IMDb > Five Graves to Cairo (1943)
Five Graves to Cairo
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Five Graves to Cairo (1943) More at IMDbPro »

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Overview

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7.5/10   2,946 votes »
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Director:
Writers:
Charles Brackett (screenplay) and
Billy Wilder (screenplay) ...
(more)
Contact:
View company contact information for Five Graves to Cairo on IMDbPro.
Release Date:
4 May 1943 (USA) See more »
Genre:
Tagline:
Did a Woman Start the Rout of Rommel?
Plot:
During World War 2, an undercover British soldier tries get word to the Allies that the Germans have tons of supplies buried in 5 excavations across Egypt. Full summary » | Full synopsis »
Plot Keywords:
Awards:
Nominated for 3 Oscars. See more »
User Reviews:
If Erich Von Stroheim didn't exist Hollywood would have had to invent him See more (44 total) »

Cast

  (in credits order) (verified as complete)

Franchot Tone ... Cpl. John J. Bramble / Paul Davos

Anne Baxter ... Mouche

Akim Tamiroff ... Farid

Erich von Stroheim ... Field Marshal Erwin Rommel

Peter van Eyck ... Lt. Schwegler (as Peter Van Eyck)
Fortunio Bonanova ... Gen. Sebastiano
rest of cast listed alphabetically:
Philip Ahlm ... Second Soldier (uncredited)
Kenneth Anspach ... German Soldier (uncredited)
Roger Creed ... Fourth Soldier (uncredited)
Leslie Denison ... British Captain (uncredited)
John Erickson ... First Soldier (uncredited)
Bud Geary ... English Tank Commander (uncredited)
Frederick Giermann ... German Sergeant (uncredited)
Art Gilmore ... Trailer Narrator (voice) (uncredited)
Clyde Jackman ... Rommel's Orderly (uncredited)
Ian Keith ... Capt. St. Bride (uncredited)

Miles Mander ... Colonel Fitzhume (uncredited)
Hans Moebus ... Third Soldier (uncredited)
Bill Mussetter ... Schwegler (Body Guard) (uncredited)
Fred Nurney ... Maj. Lamprecht (uncredited)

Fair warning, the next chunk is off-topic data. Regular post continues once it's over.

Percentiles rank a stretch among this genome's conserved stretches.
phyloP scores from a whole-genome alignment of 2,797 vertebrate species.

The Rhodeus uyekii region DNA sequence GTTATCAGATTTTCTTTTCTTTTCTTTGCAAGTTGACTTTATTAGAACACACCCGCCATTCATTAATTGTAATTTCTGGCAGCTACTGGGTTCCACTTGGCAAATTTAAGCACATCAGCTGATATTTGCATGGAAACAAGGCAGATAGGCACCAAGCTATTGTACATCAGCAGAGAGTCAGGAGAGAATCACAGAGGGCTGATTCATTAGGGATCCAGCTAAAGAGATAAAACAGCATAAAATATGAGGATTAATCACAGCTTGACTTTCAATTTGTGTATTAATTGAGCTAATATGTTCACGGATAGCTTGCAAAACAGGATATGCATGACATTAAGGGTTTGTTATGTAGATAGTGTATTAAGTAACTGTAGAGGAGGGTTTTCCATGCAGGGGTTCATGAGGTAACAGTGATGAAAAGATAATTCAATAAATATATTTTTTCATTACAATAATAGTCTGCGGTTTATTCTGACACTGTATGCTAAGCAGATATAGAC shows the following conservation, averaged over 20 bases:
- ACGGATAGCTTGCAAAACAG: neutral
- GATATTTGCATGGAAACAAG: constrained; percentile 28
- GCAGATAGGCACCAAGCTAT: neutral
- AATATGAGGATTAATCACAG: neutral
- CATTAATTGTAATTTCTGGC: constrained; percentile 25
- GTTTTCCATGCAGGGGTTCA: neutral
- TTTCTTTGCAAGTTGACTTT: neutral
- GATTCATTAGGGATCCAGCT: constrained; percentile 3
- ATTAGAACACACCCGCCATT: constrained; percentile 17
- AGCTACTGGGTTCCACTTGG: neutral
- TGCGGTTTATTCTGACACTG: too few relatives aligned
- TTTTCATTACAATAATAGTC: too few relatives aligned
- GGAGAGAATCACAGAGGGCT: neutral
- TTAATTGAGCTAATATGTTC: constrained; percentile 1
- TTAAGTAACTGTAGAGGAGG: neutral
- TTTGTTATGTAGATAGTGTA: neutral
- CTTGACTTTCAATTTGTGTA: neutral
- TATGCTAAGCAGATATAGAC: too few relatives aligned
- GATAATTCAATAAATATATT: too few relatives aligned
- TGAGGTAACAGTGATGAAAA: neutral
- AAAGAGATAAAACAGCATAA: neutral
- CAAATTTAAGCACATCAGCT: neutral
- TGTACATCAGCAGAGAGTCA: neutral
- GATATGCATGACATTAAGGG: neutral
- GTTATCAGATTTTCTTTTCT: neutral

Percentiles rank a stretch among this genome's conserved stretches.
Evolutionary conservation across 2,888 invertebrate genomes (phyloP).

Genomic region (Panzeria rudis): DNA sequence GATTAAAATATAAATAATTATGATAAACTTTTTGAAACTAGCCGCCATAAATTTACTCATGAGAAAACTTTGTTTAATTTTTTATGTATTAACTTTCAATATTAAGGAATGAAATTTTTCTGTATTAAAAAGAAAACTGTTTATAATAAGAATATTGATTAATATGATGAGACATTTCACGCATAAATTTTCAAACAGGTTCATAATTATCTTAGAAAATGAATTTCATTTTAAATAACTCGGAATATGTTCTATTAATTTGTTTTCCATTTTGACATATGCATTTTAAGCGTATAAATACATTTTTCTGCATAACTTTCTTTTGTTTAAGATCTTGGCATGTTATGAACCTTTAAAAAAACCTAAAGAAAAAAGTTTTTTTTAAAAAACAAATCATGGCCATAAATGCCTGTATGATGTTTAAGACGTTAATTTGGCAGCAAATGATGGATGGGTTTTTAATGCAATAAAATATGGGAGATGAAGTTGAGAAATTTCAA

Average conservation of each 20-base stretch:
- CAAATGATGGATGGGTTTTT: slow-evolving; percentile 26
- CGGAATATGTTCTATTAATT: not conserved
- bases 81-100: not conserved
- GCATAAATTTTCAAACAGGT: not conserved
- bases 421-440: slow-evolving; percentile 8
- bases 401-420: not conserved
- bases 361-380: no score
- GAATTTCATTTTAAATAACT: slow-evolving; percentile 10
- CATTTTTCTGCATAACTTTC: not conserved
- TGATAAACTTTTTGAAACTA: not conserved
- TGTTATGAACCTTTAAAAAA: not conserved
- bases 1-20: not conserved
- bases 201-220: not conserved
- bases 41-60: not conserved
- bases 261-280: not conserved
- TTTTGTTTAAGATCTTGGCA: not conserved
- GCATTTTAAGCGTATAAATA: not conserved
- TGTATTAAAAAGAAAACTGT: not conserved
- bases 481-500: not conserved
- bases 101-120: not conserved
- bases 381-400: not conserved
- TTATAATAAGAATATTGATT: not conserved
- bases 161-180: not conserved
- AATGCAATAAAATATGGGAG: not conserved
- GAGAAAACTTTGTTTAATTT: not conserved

Peter F.U. Pohlney ... German Soldier (uncredited)
Otto Reichow ... German Engineer (uncredited)
John Royce ... German Technician (uncredited)
Konstantin Shayne ... Maj. Von Buelow (uncredited)
Sam Waagenaar ... Rommel's Orderly (uncredited)

Directed by
Billy Wilder 
 
Writing credits
Charles Brackett (screenplay) and
Billy Wilder (screenplay)

Lajos Biró (play) (as Lajos Biro)

Produced by
Charles Brackett .... associate producer
Buddy G. DeSylva .... executive producer (uncredited)
 
Original Music by
Miklós Rózsa  (as Miklos Rozsa)
 
Cinematography by
John F. Seitz (director of photography)
 
Film Editing by
Doane Harrison 
 
Art Direction by
Hans Dreier 
Ernst Fegté 
 
Set Decoration by
Bertram C. Granger  (as Bertram Granger)
 
Costume Design by
Edith Head 
 
Makeup Department
Wally Westmore .... makeup artist
William Knight .... makeup artist (uncredited)
Albert MacQuarrie .... makeup artist (uncredited)
Ben Nye .... makeup artist (uncredited)
Leonora Sabine .... hair supervisor (uncredited)
 
Production Management
Hugh Brown .... assistant unit manager (uncredited)
Sidney Street .... unit manager (uncredited)
 
Second Unit Director or Assistant Director
Charles C. Coleman .... assistant director (uncredited)
Herbert Coleman .... second assistant director (uncredited)
Henry S. Kesler .... additional assistant director (uncredited)
P. Martin .... additional assistant director (uncredited)
 
Art Department
Carl Coleman .... props (uncredited)
Sam Comer .... set dressing supervisor (uncredited)
G. DeGolcondo .... props (uncredited)
Patrick Delany .... prop assistant (uncredited)
Jack Leys .... second props (uncredited)
Fred Turk .... prop assistant (uncredited)
 
Sound Department
Ferrol Redd .... sound recordist (as Ferol Redd)
Philip Wisdom .... sound recordist
John Smirch .... mike grip (uncredited)
 
Stunts
Philip Ahlm .... stunts (uncredited)
Gordon Carveth .... double: Franchot Tone (uncredited)